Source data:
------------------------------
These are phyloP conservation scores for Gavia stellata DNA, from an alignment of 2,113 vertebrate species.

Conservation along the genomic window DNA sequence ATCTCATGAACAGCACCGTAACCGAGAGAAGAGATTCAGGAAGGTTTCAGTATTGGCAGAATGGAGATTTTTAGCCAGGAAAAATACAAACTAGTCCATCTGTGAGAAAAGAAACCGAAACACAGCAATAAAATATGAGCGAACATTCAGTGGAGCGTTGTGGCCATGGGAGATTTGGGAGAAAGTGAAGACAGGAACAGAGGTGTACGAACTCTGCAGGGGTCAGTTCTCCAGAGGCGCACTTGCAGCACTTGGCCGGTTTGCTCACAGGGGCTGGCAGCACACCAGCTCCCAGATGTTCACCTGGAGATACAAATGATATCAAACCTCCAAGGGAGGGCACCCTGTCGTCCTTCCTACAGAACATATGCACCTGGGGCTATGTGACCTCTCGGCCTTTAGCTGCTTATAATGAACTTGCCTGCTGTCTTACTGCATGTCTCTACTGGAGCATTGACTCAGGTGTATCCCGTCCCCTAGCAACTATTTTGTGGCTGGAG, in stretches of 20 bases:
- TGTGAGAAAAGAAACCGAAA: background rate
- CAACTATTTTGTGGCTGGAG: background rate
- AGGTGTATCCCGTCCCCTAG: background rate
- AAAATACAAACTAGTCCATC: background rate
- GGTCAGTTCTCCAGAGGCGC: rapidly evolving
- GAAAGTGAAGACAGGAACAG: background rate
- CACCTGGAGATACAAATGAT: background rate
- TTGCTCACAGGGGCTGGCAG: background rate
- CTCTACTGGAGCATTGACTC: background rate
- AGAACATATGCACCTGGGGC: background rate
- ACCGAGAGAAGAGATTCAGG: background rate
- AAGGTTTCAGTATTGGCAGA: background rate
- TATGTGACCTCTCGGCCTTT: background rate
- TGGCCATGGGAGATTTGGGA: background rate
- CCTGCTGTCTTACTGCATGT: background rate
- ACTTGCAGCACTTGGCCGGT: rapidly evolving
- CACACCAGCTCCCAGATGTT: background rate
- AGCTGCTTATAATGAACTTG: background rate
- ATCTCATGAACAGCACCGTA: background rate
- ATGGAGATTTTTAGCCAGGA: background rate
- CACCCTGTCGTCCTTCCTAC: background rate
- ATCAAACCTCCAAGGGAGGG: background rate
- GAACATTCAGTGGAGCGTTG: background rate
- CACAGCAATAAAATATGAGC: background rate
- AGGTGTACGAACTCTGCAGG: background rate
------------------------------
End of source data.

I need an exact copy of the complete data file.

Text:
These are phyloP conservation scores for Gavia stellata DNA, from an alignment of 2,113 vertebrate species.

Conservation along the genomic window DNA sequence ATCTCATGAACAGCACCGTAACCGAGAGAAGAGATTCAGGAAGGTTTCAGTATTGGCAGAATGGAGATTTTTAGCCAGGAAAAATACAAACTAGTCCATCTGTGAGAAAAGAAACCGAAACACAGCAATAAAATATGAGCGAACATTCAGTGGAGCGTTGTGGCCATGGGAGATTTGGGAGAAAGTGAAGACAGGAACAGAGGTGTACGAACTCTGCAGGGGTCAGTTCTCCAGAGGCGCACTTGCAGCACTTGGCCGGTTTGCTCACAGGGGCTGGCAGCACACCAGCTCCCAGATGTTCACCTGGAGATACAAATGATATCAAACCTCCAAGGGAGGGCACCCTGTCGTCCTTCCTACAGAACATATGCACCTGGGGCTATGTGACCTCTCGGCCTTTAGCTGCTTATAATGAACTTGCCTGCTGTCTTACTGCATGTCTCTACTGGAGCATTGACTCAGGTGTATCCCGTCCCCTAGCAACTATTTTGTGGCTGGAG, in stretches of 20 bases:
- TGTGAGAAAAGAAACCGAAA: background rate
- CAACTATTTTGTGGCTGGAG: background rate
- AGGTGTATCCCGTCCCCTAG: background rate
- AAAATACAAACTAGTCCATC: background rate
- GGTCAGTTCTCCAGAGGCGC: rapidly evolving
- GAAAGTGAAGACAGGAACAG: background rate
- CACCTGGAGATACAAATGAT: background rate
- TTGCTCACAGGGGCTGGCAG: background rate
- CTCTACTGGAGCATTGACTC: background rate
- AGAACATATGCACCTGGGGC: background rate
- ACCGAGAGAAGAGATTCAGG: background rate
- AAGGTTTCAGTATTGGCAGA: background rate
- TATGTGACCTCTCGGCCTTT: background rate
- TGGCCATGGGAGATTTGGGA: background rate
- CCTGCTGTCTTACTGCATGT: background rate
- ACTTGCAGCACTTGGCCGGT: rapidly evolving
- CACACCAGCTCCCAGATGTT: background rate
- AGCTGCTTATAATGAACTTG: background rate
- ATCTCATGAACAGCACCGTA: background rate
- ATGGAGATTTTTAGCCAGGA: background rate
- CACCCTGTCGTCCTTCCTAC: background rate
- ATCAAACCTCCAAGGGAGGG: background rate
- GAACATTCAGTGGAGCGTTG: background rate
- CACAGCAATAAAATATGAGC: background rate
- AGGTGTACGAACTCTGCAGG: background rate